Photo from Not Myself Today (mental health in business website worth checking out)

APA Reference
Champagne, N. (2012, November 1). Should You Disclose Mental Illness in the Workplace?, HealthyPlace. Retrieved on 2019, August 22 from https://www.healthyplace.com/blogs/recoveringfrommentalillness/2012/11/mental-illness-in-the-workplace



Author: Natalie Jeanne Champagne

Terry
says:
August, 23 2017 at 5:02 pm
I did tell my employer about my mental illness and they try to fire me when they asked me to come to the office I was in the hospital I ended up resigning my position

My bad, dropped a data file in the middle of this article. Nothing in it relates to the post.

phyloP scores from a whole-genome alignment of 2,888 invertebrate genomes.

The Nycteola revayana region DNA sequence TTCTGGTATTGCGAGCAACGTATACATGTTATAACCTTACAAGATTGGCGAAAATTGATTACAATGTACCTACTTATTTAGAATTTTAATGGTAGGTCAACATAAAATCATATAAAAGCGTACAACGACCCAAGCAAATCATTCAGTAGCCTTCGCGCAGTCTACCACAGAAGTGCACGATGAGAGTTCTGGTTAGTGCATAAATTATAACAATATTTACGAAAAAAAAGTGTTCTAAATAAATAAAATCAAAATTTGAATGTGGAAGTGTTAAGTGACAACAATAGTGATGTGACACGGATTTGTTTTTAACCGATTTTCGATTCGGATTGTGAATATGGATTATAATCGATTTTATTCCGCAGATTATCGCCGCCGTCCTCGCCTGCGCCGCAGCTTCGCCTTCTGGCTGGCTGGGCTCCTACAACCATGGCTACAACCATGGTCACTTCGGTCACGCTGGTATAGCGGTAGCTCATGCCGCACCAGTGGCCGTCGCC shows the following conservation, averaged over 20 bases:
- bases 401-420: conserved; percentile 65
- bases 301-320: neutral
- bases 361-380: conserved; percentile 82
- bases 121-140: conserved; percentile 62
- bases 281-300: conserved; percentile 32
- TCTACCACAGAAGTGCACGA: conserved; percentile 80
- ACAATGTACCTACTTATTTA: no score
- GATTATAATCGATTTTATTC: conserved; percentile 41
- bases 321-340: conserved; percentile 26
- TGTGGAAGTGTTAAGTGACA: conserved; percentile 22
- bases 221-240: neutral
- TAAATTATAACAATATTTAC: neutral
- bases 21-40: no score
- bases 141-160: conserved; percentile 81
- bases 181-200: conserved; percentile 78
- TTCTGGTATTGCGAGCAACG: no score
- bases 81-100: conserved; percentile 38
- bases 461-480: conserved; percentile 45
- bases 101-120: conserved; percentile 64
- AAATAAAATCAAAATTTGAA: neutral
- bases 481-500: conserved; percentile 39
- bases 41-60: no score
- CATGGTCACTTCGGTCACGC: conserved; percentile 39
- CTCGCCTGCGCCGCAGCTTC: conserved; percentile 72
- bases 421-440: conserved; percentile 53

Terry
says:
August, 23 2017 at 5:01 pm
I did tell my employer about my mental illness and and they try to fire me when they asked me to come to the office I was in the hospital I ended up resigning my position
Susie
says:
November, 21 2012 at 9:53 am